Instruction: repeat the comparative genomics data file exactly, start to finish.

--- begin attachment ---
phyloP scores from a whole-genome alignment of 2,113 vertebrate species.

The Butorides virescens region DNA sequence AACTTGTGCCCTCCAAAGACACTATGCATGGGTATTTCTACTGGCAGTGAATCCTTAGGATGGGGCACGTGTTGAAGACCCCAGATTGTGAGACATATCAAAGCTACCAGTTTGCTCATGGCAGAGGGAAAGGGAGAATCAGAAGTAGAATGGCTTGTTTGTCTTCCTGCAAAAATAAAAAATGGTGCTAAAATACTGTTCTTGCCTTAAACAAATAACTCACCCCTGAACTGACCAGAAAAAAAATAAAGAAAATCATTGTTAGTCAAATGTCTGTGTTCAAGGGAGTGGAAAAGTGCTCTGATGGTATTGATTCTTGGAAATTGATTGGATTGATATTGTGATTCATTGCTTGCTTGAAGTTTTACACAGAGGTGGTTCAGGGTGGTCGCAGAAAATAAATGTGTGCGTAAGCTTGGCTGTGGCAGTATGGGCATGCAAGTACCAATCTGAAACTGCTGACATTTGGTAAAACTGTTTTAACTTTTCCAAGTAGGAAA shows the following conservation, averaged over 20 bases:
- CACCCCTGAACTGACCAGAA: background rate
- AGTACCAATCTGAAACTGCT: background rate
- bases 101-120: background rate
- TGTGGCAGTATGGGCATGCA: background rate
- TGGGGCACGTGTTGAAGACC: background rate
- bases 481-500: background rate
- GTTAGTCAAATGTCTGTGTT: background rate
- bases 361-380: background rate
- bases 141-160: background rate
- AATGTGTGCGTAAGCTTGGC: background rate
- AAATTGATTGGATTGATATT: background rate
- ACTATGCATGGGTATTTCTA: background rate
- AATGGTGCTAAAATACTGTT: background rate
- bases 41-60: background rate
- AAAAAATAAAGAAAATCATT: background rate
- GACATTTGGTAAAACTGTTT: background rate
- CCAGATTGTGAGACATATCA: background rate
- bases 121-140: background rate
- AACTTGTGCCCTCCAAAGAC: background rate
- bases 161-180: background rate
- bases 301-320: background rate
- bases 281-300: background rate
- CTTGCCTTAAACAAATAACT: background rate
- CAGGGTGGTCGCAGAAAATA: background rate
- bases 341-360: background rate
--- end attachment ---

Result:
phyloP scores from a whole-genome alignment of 2,113 vertebrate species.

The Butorides virescens region DNA sequence AACTTGTGCCCTCCAAAGACACTATGCATGGGTATTTCTACTGGCAGTGAATCCTTAGGATGGGGCACGTGTTGAAGACCCCAGATTGTGAGACATATCAAAGCTACCAGTTTGCTCATGGCAGAGGGAAAGGGAGAATCAGAAGTAGAATGGCTTGTTTGTCTTCCTGCAAAAATAAAAAATGGTGCTAAAATACTGTTCTTGCCTTAAACAAATAACTCACCCCTGAACTGACCAGAAAAAAAATAAAGAAAATCATTGTTAGTCAAATGTCTGTGTTCAAGGGAGTGGAAAAGTGCTCTGATGGTATTGATTCTTGGAAATTGATTGGATTGATATTGTGATTCATTGCTTGCTTGAAGTTTTACACAGAGGTGGTTCAGGGTGGTCGCAGAAAATAAATGTGTGCGTAAGCTTGGCTGTGGCAGTATGGGCATGCAAGTACCAATCTGAAACTGCTGACATTTGGTAAAACTGTTTTAACTTTTCCAAGTAGGAAA shows the following conservation, averaged over 20 bases:
- CACCCCTGAACTGACCAGAA: background rate
- AGTACCAATCTGAAACTGCT: background rate
- bases 101-120: background rate
- TGTGGCAGTATGGGCATGCA: background rate
- TGGGGCACGTGTTGAAGACC: background rate
- bases 481-500: background rate
- GTTAGTCAAATGTCTGTGTT: background rate
- bases 361-380: background rate
- bases 141-160: background rate
- AATGTGTGCGTAAGCTTGGC: background rate
- AAATTGATTGGATTGATATT: background rate
- ACTATGCATGGGTATTTCTA: background rate
- AATGGTGCTAAAATACTGTT: background rate
- bases 41-60: background rate
- AAAAAATAAAGAAAATCATT: background rate
- GACATTTGGTAAAACTGTTT: background rate
- CCAGATTGTGAGACATATCA: background rate
- bases 121-140: background rate
- AACTTGTGCCCTCCAAAGAC: background rate
- bases 161-180: background rate
- bases 301-320: background rate
- bases 281-300: background rate
- CTTGCCTTAAACAAATAACT: background rate
- CAGGGTGGTCGCAGAAAATA: background rate
- bases 341-360: background rate